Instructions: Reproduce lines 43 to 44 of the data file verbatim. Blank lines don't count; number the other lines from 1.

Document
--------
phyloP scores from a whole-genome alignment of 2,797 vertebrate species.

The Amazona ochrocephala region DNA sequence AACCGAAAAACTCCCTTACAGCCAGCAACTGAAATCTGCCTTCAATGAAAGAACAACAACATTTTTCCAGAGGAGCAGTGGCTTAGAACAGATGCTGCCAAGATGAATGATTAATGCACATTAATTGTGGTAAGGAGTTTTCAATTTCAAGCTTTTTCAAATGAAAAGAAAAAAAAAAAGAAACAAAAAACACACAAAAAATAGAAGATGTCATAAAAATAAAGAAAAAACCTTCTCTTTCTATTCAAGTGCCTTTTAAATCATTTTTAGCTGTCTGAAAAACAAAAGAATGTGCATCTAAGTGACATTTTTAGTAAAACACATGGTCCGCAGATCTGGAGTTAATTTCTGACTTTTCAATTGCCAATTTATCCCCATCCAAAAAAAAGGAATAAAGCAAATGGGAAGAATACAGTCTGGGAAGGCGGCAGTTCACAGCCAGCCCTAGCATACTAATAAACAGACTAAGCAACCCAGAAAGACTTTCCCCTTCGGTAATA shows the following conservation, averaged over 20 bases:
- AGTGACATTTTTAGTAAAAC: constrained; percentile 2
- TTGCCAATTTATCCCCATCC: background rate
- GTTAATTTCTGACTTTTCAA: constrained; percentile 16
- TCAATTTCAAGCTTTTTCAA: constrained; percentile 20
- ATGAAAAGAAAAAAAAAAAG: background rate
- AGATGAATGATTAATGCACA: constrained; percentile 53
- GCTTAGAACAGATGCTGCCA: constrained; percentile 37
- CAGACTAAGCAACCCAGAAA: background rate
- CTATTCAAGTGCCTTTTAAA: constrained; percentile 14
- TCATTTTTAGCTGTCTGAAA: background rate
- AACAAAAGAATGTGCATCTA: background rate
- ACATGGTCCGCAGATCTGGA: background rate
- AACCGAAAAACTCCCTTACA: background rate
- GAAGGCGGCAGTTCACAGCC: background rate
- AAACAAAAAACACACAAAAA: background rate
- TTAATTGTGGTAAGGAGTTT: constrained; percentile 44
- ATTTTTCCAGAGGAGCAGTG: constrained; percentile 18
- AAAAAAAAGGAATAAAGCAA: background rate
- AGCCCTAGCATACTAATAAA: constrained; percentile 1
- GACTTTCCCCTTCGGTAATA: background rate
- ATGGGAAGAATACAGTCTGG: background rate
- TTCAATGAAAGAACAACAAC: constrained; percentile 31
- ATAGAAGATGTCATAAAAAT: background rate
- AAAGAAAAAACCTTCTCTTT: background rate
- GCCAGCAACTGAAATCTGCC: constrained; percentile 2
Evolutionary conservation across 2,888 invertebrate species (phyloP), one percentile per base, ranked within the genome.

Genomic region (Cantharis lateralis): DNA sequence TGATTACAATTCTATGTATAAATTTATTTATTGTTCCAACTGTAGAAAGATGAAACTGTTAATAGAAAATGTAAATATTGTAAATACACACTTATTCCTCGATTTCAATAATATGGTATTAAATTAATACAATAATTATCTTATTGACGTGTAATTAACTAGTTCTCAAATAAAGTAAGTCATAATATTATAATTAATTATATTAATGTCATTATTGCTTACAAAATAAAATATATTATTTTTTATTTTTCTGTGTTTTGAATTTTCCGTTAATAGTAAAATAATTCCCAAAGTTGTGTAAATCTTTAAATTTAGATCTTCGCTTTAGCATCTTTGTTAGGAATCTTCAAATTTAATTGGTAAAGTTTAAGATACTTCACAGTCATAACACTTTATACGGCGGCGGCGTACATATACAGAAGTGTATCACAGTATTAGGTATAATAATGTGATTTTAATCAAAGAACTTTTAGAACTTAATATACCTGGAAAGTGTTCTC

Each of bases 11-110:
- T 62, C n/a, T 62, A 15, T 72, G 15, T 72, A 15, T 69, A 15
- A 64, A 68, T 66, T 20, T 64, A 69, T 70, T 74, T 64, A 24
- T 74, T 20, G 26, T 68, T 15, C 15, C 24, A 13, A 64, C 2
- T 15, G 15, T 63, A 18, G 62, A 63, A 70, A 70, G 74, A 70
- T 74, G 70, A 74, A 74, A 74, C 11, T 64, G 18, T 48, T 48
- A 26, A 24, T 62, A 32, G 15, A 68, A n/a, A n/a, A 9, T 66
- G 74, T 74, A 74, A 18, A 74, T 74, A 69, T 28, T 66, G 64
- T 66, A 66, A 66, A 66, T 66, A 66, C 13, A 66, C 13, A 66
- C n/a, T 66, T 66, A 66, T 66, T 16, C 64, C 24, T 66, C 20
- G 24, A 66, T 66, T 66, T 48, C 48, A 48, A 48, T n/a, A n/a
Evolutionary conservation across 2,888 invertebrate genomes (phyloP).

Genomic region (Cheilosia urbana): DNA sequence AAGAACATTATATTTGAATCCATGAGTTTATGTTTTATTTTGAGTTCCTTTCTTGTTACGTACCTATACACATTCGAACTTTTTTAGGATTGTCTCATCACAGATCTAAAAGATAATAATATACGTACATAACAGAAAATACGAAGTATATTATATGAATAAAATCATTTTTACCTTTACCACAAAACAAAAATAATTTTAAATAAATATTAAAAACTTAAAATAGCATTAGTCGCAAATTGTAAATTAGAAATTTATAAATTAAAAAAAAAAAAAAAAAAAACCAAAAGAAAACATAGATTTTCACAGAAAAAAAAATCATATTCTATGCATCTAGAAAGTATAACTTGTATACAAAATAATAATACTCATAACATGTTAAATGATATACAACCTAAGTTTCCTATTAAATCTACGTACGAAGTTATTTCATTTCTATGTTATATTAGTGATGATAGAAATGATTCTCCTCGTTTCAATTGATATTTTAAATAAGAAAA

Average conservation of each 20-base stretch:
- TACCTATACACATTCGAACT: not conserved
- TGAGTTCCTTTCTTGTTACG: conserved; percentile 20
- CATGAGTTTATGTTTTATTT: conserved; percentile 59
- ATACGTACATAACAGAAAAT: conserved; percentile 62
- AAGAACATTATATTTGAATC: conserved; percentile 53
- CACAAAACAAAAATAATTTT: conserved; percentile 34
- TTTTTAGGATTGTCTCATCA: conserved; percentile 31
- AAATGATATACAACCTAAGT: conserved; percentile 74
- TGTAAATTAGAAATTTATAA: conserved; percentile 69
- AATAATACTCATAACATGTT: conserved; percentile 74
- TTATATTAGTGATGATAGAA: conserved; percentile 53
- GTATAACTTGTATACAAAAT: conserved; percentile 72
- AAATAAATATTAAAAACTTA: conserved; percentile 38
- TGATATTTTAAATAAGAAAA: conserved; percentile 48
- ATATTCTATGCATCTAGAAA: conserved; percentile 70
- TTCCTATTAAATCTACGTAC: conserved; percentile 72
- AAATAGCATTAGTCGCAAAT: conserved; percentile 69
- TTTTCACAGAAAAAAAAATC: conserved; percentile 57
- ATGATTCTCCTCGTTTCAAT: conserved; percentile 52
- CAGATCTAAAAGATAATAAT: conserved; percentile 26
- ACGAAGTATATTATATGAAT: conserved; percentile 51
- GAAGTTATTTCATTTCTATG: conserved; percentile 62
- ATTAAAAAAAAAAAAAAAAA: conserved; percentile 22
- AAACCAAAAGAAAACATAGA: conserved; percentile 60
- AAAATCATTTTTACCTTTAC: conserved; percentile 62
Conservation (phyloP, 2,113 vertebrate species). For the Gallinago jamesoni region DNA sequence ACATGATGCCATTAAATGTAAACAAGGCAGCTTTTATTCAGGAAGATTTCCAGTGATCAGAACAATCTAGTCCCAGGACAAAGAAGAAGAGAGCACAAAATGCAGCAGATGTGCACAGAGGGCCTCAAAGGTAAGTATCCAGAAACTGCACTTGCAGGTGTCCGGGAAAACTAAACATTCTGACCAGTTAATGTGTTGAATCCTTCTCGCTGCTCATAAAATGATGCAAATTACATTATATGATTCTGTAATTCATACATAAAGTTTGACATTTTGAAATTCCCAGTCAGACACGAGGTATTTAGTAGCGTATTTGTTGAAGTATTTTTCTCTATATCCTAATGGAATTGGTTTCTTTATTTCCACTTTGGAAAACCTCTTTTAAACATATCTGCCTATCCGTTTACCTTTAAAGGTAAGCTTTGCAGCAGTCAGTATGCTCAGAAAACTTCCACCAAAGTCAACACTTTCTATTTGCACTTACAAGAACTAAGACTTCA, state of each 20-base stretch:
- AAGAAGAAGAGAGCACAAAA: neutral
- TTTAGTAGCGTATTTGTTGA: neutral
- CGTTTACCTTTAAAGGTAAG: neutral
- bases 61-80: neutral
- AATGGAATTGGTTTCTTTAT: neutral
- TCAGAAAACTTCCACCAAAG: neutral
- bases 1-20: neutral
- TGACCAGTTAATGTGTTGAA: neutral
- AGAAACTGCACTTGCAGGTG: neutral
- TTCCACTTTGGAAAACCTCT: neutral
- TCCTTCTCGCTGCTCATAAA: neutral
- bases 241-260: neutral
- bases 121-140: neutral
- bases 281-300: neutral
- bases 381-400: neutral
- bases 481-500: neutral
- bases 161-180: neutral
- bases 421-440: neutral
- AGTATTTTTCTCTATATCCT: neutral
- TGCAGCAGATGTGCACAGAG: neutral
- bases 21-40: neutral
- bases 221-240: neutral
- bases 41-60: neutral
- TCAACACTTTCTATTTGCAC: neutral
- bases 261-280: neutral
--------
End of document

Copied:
Average conservation of each 20-base stretch:
- TACCTATACACATTCGAACT: not conserved